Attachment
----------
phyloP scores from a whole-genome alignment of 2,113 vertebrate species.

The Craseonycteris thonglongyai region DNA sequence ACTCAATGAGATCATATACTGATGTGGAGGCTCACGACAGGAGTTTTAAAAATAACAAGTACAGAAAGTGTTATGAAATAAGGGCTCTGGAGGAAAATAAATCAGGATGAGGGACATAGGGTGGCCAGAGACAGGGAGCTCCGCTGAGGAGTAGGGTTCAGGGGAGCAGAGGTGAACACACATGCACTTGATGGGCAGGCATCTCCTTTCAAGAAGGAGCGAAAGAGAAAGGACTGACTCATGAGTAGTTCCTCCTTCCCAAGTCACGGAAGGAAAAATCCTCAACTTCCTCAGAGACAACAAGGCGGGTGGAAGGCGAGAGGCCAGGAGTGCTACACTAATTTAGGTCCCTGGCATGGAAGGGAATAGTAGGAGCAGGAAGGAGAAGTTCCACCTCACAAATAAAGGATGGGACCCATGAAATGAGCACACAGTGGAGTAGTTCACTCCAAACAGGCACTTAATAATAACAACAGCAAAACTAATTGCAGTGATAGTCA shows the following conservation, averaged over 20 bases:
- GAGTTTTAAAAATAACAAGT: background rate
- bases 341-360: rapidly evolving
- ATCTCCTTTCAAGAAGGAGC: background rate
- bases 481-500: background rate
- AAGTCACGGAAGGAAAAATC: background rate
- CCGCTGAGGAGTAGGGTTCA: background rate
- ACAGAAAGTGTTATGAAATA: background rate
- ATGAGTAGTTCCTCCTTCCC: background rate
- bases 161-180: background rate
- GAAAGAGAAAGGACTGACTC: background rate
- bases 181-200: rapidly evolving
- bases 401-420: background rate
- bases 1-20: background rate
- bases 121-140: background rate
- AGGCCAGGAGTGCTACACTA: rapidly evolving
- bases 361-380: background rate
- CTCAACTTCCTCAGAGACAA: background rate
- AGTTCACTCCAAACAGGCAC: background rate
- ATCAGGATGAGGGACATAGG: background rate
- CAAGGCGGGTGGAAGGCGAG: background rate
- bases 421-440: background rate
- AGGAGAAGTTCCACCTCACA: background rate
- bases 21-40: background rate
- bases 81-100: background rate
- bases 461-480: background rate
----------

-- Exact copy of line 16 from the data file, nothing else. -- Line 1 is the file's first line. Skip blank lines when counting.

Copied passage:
- bases 121-140: background rate